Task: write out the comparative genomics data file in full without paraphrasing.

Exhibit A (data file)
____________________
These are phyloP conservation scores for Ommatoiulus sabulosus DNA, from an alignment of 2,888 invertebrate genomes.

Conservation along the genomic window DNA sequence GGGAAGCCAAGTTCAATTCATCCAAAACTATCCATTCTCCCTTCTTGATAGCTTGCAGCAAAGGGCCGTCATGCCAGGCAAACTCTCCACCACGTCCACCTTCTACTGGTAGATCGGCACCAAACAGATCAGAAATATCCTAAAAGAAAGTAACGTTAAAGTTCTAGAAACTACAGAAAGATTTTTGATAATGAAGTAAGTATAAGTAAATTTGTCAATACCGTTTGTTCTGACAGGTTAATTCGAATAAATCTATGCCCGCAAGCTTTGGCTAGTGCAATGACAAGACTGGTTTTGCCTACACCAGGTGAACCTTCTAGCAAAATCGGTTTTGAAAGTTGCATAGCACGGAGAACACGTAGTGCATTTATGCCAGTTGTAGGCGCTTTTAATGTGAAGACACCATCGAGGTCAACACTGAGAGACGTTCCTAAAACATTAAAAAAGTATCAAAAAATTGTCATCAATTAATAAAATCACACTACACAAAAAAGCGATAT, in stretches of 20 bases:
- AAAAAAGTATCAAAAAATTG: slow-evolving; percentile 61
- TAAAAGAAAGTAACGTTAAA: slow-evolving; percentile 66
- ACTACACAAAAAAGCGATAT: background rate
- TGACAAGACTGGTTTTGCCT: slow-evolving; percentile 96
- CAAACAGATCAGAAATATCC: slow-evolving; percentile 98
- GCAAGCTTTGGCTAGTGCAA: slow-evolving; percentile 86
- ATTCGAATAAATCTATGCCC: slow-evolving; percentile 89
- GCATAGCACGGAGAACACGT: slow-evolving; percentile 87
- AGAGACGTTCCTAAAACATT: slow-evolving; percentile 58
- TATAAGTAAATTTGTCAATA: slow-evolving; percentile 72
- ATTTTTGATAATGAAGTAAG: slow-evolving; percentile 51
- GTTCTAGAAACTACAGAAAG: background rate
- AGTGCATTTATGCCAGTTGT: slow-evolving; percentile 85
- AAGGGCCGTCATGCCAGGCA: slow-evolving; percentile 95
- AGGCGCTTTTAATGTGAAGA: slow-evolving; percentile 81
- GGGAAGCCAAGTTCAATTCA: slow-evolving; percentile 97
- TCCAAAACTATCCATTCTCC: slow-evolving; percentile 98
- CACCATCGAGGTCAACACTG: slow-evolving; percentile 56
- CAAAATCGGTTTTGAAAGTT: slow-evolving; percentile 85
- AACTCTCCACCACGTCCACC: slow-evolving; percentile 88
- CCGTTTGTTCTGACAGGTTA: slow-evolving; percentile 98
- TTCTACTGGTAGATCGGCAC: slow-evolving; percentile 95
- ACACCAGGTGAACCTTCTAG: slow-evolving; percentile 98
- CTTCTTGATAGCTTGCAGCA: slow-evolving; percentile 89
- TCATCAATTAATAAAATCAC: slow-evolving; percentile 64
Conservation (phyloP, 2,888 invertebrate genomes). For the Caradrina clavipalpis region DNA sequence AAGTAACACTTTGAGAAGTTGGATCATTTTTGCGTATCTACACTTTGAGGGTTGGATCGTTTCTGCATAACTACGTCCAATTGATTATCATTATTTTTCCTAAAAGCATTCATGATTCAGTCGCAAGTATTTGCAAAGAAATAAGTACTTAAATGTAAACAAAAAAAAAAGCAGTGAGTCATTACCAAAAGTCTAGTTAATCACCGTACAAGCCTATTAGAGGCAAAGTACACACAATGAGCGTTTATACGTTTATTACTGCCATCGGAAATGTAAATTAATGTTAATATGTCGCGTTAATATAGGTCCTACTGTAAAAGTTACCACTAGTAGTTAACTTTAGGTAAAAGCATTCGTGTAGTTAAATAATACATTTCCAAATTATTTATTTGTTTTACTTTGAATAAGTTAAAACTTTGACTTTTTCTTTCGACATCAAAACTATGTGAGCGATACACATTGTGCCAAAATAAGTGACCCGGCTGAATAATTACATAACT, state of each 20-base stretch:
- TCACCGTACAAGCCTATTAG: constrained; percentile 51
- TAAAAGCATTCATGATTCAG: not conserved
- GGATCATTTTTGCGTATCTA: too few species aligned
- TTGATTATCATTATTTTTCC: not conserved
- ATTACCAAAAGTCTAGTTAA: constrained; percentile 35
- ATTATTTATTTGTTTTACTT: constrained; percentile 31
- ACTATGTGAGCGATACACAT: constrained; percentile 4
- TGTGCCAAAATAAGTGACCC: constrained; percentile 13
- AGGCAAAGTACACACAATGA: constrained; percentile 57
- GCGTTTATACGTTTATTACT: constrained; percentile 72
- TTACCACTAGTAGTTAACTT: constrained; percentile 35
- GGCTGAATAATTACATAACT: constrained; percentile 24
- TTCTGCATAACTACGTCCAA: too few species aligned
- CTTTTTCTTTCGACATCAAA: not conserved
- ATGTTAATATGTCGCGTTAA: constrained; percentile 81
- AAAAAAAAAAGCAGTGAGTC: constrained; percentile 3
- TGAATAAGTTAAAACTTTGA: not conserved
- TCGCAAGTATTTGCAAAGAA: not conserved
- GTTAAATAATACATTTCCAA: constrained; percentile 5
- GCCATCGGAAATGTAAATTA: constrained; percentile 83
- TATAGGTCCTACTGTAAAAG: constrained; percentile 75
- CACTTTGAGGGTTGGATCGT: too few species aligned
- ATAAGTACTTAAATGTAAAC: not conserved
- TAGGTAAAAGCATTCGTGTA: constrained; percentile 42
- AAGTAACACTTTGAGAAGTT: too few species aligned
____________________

These are phyloP conservation scores for Ommatoiulus sabulosus DNA, from an alignment of 2,888 invertebrate genomes.

Conservation along the genomic window DNA sequence GGGAAGCCAAGTTCAATTCATCCAAAACTATCCATTCTCCCTTCTTGATAGCTTGCAGCAAAGGGCCGTCATGCCAGGCAAACTCTCCACCACGTCCACCTTCTACTGGTAGATCGGCACCAAACAGATCAGAAATATCCTAAAAGAAAGTAACGTTAAAGTTCTAGAAACTACAGAAAGATTTTTGATAATGAAGTAAGTATAAGTAAATTTGTCAATACCGTTTGTTCTGACAGGTTAATTCGAATAAATCTATGCCCGCAAGCTTTGGCTAGTGCAATGACAAGACTGGTTTTGCCTACACCAGGTGAACCTTCTAGCAAAATCGGTTTTGAAAGTTGCATAGCACGGAGAACACGTAGTGCATTTATGCCAGTTGTAGGCGCTTTTAATGTGAAGACACCATCGAGGTCAACACTGAGAGACGTTCCTAAAACATTAAAAAAGTATCAAAAAATTGTCATCAATTAATAAAATCACACTACACAAAAAAGCGATAT, in stretches of 20 bases:
- AAAAAAGTATCAAAAAATTG: slow-evolving; percentile 61
- TAAAAGAAAGTAACGTTAAA: slow-evolving; percentile 66
- ACTACACAAAAAAGCGATAT: background rate
- TGACAAGACTGGTTTTGCCT: slow-evolving; percentile 96
- CAAACAGATCAGAAATATCC: slow-evolving; percentile 98
- GCAAGCTTTGGCTAGTGCAA: slow-evolving; percentile 86
- ATTCGAATAAATCTATGCCC: slow-evolving; percentile 89
- GCATAGCACGGAGAACACGT: slow-evolving; percentile 87
- AGAGACGTTCCTAAAACATT: slow-evolving; percentile 58
- TATAAGTAAATTTGTCAATA: slow-evolving; percentile 72
- ATTTTTGATAATGAAGTAAG: slow-evolving; percentile 51
- GTTCTAGAAACTACAGAAAG: background rate
- AGTGCATTTATGCCAGTTGT: slow-evolving; percentile 85
- AAGGGCCGTCATGCCAGGCA: slow-evolving; percentile 95
- AGGCGCTTTTAATGTGAAGA: slow-evolving; percentile 81
- GGGAAGCCAAGTTCAATTCA: slow-evolving; percentile 97
- TCCAAAACTATCCATTCTCC: slow-evolving; percentile 98
- CACCATCGAGGTCAACACTG: slow-evolving; percentile 56
- CAAAATCGGTTTTGAAAGTT: slow-evolving; percentile 85
- AACTCTCCACCACGTCCACC: slow-evolving; percentile 88
- CCGTTTGTTCTGACAGGTTA: slow-evolving; percentile 98
- TTCTACTGGTAGATCGGCAC: slow-evolving; percentile 95
- ACACCAGGTGAACCTTCTAG: slow-evolving; percentile 98
- CTTCTTGATAGCTTGCAGCA: slow-evolving; percentile 89
- TCATCAATTAATAAAATCAC: slow-evolving; percentile 64
Conservation (phyloP, 2,888 invertebrate genomes). For the Caradrina clavipalpis region DNA sequence AAGTAACACTTTGAGAAGTTGGATCATTTTTGCGTATCTACACTTTGAGGGTTGGATCGTTTCTGCATAACTACGTCCAATTGATTATCATTATTTTTCCTAAAAGCATTCATGATTCAGTCGCAAGTATTTGCAAAGAAATAAGTACTTAAATGTAAACAAAAAAAAAAGCAGTGAGTCATTACCAAAAGTCTAGTTAATCACCGTACAAGCCTATTAGAGGCAAAGTACACACAATGAGCGTTTATACGTTTATTACTGCCATCGGAAATGTAAATTAATGTTAATATGTCGCGTTAATATAGGTCCTACTGTAAAAGTTACCACTAGTAGTTAACTTTAGGTAAAAGCATTCGTGTAGTTAAATAATACATTTCCAAATTATTTATTTGTTTTACTTTGAATAAGTTAAAACTTTGACTTTTTCTTTCGACATCAAAACTATGTGAGCGATACACATTGTGCCAAAATAAGTGACCCGGCTGAATAATTACATAACT, state of each 20-base stretch:
- TCACCGTACAAGCCTATTAG: constrained; percentile 51
- TAAAAGCATTCATGATTCAG: not conserved
- GGATCATTTTTGCGTATCTA: too few species aligned
- TTGATTATCATTATTTTTCC: not conserved
- ATTACCAAAAGTCTAGTTAA: constrained; percentile 35
- ATTATTTATTTGTTTTACTT: constrained; percentile 31
- ACTATGTGAGCGATACACAT: constrained; percentile 4
- TGTGCCAAAATAAGTGACCC: constrained; percentile 13
- AGGCAAAGTACACACAATGA: constrained; percentile 57
- GCGTTTATACGTTTATTACT: constrained; percentile 72
- TTACCACTAGTAGTTAACTT: constrained; percentile 35
- GGCTGAATAATTACATAACT: constrained; percentile 24
- TTCTGCATAACTACGTCCAA: too few species aligned
- CTTTTTCTTTCGACATCAAA: not conserved
- ATGTTAATATGTCGCGTTAA: constrained; percentile 81
- AAAAAAAAAAGCAGTGAGTC: constrained; percentile 3
- TGAATAAGTTAAAACTTTGA: not conserved
- TCGCAAGTATTTGCAAAGAA: not conserved
- GTTAAATAATACATTTCCAA: constrained; percentile 5
- GCCATCGGAAATGTAAATTA: constrained; percentile 83
- TATAGGTCCTACTGTAAAAG: constrained; percentile 75
- CACTTTGAGGGTTGGATCGT: too few species aligned
- ATAAGTACTTAAATGTAAAC: not conserved
- TAGGTAAAAGCATTCGTGTA: constrained; percentile 42
- AAGTAACACTTTGAGAAGTT: too few species aligned